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Evaluation of techniques for lung transplantation following donation after cardiac death

Snell, GI ; Oto, T ; Levvey, B ; McEgan, R ; Mennan, M ; Higuchi, T ; Eriksson, Leif LU ; Williams, TJ and Rosenfeldt, F (2006) In Annals of Thoracic Surgery 81(6). p.2014-2019
Abstract
Background. Lung transplantation using "donation after cardiac death" donors is a potential means to alleviate the shortage of suitable donor lungs for transplantation, but the practicality and utility of the various possible techniques need to be clarified. Methods. Using a dog model, we explored seven variations of standoff (ischemic) time (50 to 240 minutes), topical cooling (60 to 120 minutes), and flush cooling and cold storage (30 to 140 minutes) to mimic different human donor lung retrieval scenarios that can follow donation after cardiac death. The functional status of donation after cardiac death donor lungs was assessed initially with a 250 mL pulmonary arterial blood flush while ventilating with 100% oxygen and then on an... (More)
Background. Lung transplantation using "donation after cardiac death" donors is a potential means to alleviate the shortage of suitable donor lungs for transplantation, but the practicality and utility of the various possible techniques need to be clarified. Methods. Using a dog model, we explored seven variations of standoff (ischemic) time (50 to 240 minutes), topical cooling (60 to 120 minutes), and flush cooling and cold storage (30 to 140 minutes) to mimic different human donor lung retrieval scenarios that can follow donation after cardiac death. The functional status of donation after cardiac death donor lungs was assessed initially with a 250 mL pulmonary arterial blood flush while ventilating with 100% oxygen and then on an ex-vivo perfusion rig for 120 minutes after retrieval. Results. All lungs achieved an excellent pO(2)/FiO(2) ratio ranging from 472 to 586 with stable pulmonary artery pressures and pulmonary vascular resistance and no net weight gain (952 +/- 221 g versus 1,006 +/- 235 g) during the 120-minute evaluation period. Initial blood flush correlated well with measured perfusion rig pO(2) at 30 minutes (R-2 = 0.63). Conclusions. This canine study suggests that lungs donated after cardiac death are reproducibly useable for transplantation with ischemic times of as long as 60 minutes. Although more study is needed, a blood flush evaluation is simple and may have a role as a secondary allograft assessment tool. The existing techniques of donor lung evaluation and preservation after donation following cardiac death thus appear both feasible and practical. (Less)
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author
; ; ; ; ; ; ; and
organization
publishing date
type
Contribution to journal
publication status
published
subject
in
Annals of Thoracic Surgery
volume
81
issue
6
pages
2014 - 2019
publisher
Elsevier
external identifiers
  • wos:000238027600011
  • scopus:33646853297
  • pmid:16731122
ISSN
1552-6259
DOI
10.1016/j.athoracsur.2006.01.014
language
English
LU publication?
yes
id
97f8ca84-e6d8-4adc-ab40-c42dda4678a5 (old id 407501)
alternative location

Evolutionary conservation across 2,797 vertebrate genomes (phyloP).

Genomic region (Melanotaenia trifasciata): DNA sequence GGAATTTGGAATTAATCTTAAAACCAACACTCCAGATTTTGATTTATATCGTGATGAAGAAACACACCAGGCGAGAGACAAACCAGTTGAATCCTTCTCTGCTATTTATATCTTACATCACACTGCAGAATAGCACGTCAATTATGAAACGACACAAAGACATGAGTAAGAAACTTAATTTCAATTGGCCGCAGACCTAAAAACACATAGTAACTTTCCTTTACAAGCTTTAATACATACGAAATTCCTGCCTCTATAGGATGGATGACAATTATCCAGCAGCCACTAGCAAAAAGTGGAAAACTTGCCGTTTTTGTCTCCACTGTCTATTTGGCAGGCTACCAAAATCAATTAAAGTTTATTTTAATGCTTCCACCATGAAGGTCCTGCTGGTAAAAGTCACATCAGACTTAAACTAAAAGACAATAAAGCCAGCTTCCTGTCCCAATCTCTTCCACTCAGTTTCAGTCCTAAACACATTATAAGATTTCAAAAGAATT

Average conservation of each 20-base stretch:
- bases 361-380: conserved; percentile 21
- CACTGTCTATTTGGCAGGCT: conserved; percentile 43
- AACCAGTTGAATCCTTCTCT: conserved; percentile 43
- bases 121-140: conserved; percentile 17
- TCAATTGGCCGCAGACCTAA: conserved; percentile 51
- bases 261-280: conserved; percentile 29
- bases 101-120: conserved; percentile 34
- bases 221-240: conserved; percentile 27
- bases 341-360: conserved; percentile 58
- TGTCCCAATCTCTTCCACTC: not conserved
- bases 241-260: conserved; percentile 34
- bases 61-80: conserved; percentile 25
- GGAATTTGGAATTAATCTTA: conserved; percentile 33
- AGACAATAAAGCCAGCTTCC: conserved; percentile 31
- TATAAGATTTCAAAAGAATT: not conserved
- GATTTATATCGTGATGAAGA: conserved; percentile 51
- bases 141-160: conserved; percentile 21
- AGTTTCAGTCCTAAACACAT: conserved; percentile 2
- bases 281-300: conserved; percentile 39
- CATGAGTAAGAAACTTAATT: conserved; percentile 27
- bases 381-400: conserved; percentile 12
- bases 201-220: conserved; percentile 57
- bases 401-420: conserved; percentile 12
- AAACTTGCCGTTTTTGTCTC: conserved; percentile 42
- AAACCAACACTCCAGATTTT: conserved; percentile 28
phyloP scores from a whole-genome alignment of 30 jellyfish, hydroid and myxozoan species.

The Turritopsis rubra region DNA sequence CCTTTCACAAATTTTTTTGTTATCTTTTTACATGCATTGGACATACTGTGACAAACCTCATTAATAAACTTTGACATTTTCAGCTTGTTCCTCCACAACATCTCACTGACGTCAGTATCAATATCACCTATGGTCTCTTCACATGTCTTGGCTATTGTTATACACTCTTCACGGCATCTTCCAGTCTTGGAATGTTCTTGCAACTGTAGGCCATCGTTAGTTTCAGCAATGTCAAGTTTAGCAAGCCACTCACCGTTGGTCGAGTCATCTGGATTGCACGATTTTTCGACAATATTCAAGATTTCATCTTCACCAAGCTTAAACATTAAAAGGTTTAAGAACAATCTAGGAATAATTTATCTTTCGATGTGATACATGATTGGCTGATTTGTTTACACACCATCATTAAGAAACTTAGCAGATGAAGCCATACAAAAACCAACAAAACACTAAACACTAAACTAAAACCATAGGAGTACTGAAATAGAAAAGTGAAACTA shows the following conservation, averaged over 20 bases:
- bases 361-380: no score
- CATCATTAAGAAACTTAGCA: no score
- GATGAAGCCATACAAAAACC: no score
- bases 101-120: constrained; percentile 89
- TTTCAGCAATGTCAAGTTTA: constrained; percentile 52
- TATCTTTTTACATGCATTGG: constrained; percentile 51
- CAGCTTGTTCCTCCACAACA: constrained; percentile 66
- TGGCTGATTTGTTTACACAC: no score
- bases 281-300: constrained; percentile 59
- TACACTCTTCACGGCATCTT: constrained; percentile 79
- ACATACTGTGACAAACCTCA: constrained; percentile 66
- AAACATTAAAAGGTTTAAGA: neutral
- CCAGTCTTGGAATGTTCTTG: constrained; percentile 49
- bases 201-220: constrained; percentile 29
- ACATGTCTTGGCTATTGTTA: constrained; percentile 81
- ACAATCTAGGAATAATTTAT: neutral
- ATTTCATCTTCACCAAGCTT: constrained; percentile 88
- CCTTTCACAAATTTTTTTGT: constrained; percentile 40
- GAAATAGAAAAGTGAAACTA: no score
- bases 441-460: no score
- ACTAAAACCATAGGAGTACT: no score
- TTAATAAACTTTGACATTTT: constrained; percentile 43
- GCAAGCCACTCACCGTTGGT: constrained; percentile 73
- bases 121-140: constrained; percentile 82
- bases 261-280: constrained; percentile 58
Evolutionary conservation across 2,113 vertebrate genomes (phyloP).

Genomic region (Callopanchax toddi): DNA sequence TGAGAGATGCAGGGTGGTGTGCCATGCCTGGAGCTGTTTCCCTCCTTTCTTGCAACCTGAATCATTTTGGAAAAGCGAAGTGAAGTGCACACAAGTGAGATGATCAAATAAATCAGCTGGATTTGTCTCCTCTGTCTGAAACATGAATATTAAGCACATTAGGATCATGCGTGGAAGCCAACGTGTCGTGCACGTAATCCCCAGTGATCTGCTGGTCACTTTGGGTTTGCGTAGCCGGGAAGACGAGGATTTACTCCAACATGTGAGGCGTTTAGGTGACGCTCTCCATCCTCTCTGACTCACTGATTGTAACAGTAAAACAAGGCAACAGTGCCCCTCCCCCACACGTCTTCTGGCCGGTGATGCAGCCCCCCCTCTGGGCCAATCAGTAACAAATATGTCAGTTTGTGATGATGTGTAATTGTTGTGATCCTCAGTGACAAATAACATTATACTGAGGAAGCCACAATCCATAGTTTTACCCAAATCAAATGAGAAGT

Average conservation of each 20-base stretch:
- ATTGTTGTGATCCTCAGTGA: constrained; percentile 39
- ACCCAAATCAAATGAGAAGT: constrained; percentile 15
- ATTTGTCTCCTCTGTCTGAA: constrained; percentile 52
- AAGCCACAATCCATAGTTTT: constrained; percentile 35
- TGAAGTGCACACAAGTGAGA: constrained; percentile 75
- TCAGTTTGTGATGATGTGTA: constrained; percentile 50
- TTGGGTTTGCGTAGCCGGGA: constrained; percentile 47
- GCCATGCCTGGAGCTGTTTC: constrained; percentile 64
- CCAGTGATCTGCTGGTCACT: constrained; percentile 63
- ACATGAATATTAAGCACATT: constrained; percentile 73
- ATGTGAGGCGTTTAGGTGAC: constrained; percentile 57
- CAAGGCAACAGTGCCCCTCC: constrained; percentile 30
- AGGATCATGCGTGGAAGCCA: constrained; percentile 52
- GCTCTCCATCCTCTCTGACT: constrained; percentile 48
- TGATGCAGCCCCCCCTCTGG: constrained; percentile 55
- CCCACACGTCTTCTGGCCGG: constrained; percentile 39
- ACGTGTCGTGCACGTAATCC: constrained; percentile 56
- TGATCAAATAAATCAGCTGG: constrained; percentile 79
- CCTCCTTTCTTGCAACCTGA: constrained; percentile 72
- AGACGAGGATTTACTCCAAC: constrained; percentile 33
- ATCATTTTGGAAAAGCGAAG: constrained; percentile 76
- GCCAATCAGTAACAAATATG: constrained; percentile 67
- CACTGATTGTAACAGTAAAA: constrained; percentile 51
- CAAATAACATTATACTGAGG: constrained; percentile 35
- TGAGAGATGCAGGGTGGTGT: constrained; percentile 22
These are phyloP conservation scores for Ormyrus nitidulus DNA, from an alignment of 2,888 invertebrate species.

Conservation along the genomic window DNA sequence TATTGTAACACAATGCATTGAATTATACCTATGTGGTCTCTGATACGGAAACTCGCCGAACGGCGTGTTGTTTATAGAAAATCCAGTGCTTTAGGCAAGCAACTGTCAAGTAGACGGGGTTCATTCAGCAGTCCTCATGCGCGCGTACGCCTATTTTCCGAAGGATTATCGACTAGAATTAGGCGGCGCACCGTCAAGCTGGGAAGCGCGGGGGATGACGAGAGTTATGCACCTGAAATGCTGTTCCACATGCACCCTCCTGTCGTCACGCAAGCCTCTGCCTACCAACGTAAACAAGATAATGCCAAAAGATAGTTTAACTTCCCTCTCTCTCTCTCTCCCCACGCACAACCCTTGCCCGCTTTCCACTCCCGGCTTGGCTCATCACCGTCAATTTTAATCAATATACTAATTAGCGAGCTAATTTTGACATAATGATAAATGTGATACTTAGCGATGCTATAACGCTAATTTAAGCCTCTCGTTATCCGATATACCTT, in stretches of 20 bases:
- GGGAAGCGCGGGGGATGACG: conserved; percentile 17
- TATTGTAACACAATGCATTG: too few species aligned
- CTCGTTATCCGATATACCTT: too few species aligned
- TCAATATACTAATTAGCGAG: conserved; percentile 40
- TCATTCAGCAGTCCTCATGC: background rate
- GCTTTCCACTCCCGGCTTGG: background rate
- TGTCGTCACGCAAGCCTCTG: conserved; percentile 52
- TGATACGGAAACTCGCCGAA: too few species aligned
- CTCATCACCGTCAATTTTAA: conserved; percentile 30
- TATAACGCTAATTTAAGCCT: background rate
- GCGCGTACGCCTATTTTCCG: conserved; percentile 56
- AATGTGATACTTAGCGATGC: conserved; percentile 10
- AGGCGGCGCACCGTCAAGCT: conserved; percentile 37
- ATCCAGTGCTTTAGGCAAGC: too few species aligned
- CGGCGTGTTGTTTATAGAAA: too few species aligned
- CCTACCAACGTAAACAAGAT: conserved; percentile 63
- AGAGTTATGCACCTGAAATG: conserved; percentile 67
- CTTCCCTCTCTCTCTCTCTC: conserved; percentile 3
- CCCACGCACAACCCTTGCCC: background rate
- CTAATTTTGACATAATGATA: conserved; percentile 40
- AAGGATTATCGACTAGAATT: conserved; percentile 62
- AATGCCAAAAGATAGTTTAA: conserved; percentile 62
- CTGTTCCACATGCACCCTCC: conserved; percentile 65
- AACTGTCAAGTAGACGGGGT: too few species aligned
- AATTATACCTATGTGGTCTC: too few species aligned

http://ats.ctsnetjournals.org/cgi/content/abstract/81/6/2014
date added to LUP
2016-04-01 11:43:52
date last changed
2020-08-05 01:48:16
@article{97f8ca84-e6d8-4adc-ab40-c42dda4678a5,
  abstract     = {Background. Lung transplantation using "donation after cardiac death" donors is a potential means to alleviate the shortage of suitable donor lungs for transplantation, but the practicality and utility of the various possible techniques need to be clarified. Methods. Using a dog model, we explored seven variations of standoff (ischemic) time (50 to 240 minutes), topical cooling (60 to 120 minutes), and flush cooling and cold storage (30 to 140 minutes) to mimic different human donor lung retrieval scenarios that can follow donation after cardiac death. The functional status of donation after cardiac death donor lungs was assessed initially with a 250 mL pulmonary arterial blood flush while ventilating with 100% oxygen and then on an ex-vivo perfusion rig for 120 minutes after retrieval. Results. All lungs achieved an excellent pO(2)/FiO(2) ratio ranging from 472 to 586 with stable pulmonary artery pressures and pulmonary vascular resistance and no net weight gain (952 +/- 221 g versus 1,006 +/- 235 g) during the 120-minute evaluation period. Initial blood flush correlated well with measured perfusion rig pO(2) at 30 minutes (R-2 = 0.63). Conclusions. This canine study suggests that lungs donated after cardiac death are reproducibly useable for transplantation with ischemic times of as long as 60 minutes. Although more study is needed, a blood flush evaluation is simple and may have a role as a secondary allograft assessment tool. The existing techniques of donor lung evaluation and preservation after donation following cardiac death thus appear both feasible and practical.},
  author       = {Snell, GI and Oto, T and Levvey, B and McEgan, R and Mennan, M and Higuchi, T and Eriksson, Leif and Williams, TJ and Rosenfeldt, F},
  issn         = {1552-6259},
  language     = {eng},
  number       = {6},
  pages        = {2014--2019},
  publisher    = {Elsevier},
  series       = {Annals of Thoracic Surgery},
  title        = {Evaluation of techniques for lung transplantation following donation after cardiac death},
  url          = {http://dx.doi.org/10.1016/j.athoracsur.2006.01.014},
  doi          = {10.1016/j.athoracsur.2006.01.014},
  volume       = {81},
  year         = {2006},
}